27 Feb A High-Bred Hybrid
If you go to the right places and keep your eyes open you learn something. Tuesday night last at Camera Electronic was one of those places when Michael Philips and Daniel Carson presented the new Nikon D780 body to the audience.
I was sorry for Michael because I think the thunderstorm that hit Perth just before dusk kept a lot of potential viewers away. I was sorry for me when I tried to drive in Vic Park just after the thing went through…it would have to do it just on Bin Night and Council Verge week. Combined with the creaky street trees and the traditional Perth blocked street drains… I wonder what the Claremont underpass looked like…
Well, cozy and dry in Camera Electronic and a very good slide show from Nikon. The point of this column’s hybrid title was pointed out when Michael and Daniel explained the dual focusing point system for the camera – on the viewfinder screen for the eye-point user and on the sensor for the Live View mode. A combo of the DSLR and mirror-less designs.
The well-balanced nature of the body was another point that Michael made – pointing out that it was really a do-everything model for high-end enthusiasts and pros…a camera that feeds on from the hugely-successful D750. The long run of production and constant sales of the D750 told both the photographers and Nikon that they got it right.
Daniel used the new body to its full capability at a football practice. He’s a professional sports shooter with a large collection of long, fast glass and football fields full of rapid and erratic subjects. Erratic as in moving back and forth quickly – he needs an auto-focusing system that can cope with this sort of thing faultlessly each time. It looked as if he got it with the D780 from the pin-sharp focus he showed in his images. Apparently every one was the sort of snapped shot that happens in sports.
The other thing that surprised me was the ability of the Nikon AF system to cope with side and back lighting and still get a solid sharp focus point. I am dead-set jealous of this.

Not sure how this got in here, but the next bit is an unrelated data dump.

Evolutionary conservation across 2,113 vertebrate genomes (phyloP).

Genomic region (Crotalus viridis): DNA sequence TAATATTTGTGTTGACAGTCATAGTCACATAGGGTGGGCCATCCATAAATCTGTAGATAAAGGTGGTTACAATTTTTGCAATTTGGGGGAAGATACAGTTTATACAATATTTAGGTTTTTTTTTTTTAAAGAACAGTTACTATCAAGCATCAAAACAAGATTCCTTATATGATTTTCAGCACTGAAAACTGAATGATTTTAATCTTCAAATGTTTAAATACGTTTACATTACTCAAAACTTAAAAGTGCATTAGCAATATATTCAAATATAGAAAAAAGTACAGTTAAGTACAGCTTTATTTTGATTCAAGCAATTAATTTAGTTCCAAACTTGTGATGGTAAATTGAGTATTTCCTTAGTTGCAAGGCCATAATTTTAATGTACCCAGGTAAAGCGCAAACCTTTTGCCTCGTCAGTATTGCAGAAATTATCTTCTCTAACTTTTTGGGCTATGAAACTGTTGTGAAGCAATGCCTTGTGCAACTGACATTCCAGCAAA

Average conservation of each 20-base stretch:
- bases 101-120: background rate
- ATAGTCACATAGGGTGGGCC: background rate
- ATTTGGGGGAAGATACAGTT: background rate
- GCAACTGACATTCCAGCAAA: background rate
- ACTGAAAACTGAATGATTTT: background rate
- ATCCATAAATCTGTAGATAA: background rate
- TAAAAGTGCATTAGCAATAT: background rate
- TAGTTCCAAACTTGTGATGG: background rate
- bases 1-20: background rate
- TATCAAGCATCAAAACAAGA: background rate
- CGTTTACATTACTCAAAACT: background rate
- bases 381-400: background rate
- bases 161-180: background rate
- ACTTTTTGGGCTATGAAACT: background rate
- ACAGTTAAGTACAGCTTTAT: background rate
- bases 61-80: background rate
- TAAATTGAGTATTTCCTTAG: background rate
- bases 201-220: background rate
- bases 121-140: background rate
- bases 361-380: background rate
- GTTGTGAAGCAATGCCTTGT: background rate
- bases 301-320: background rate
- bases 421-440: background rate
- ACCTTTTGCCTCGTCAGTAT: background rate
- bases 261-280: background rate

Note for another company that trumpets the quality of the jpegs that its system puts out: so does Nikon. And they have to – Daniel explained that all the pictures he submits for sports publication have to be jpegs straight from the camera – no RAW and no manipulation. I guess this is partly due to speed of supply needed and partly to the insistence upon ethical truth in reportage*. I think I remember this as a thing in the past few years with images submitted for awards and for magazine productions. Certainly the images we saw on Tuesday were delightfully well-exposed and with perfect dynamic range. Combine this with Daniel’s eye for timing and composition, and you can see why he enjoyed his time with the Nikon D780.
One last thing – when you come along to a Camera Electronic product presentation you are frequently presented with a good business opportunity. Our management often works out a pre-order deal that gives a lower price and valuable bonuses. Tuesday was no exception – a significant discount, package deals, and a professional speedlight flash thrown in as a sweetener. When you come to these things, come cashed-up…Tuesday’s specials were for that night only and the people who took advantage of them can congratulate themselves on being canny.
* The ethics of untouched images do not extend to this column. Ever since someone showed me how to stretch a pixel like a rubber band I have been snapping them at people left, right, and center…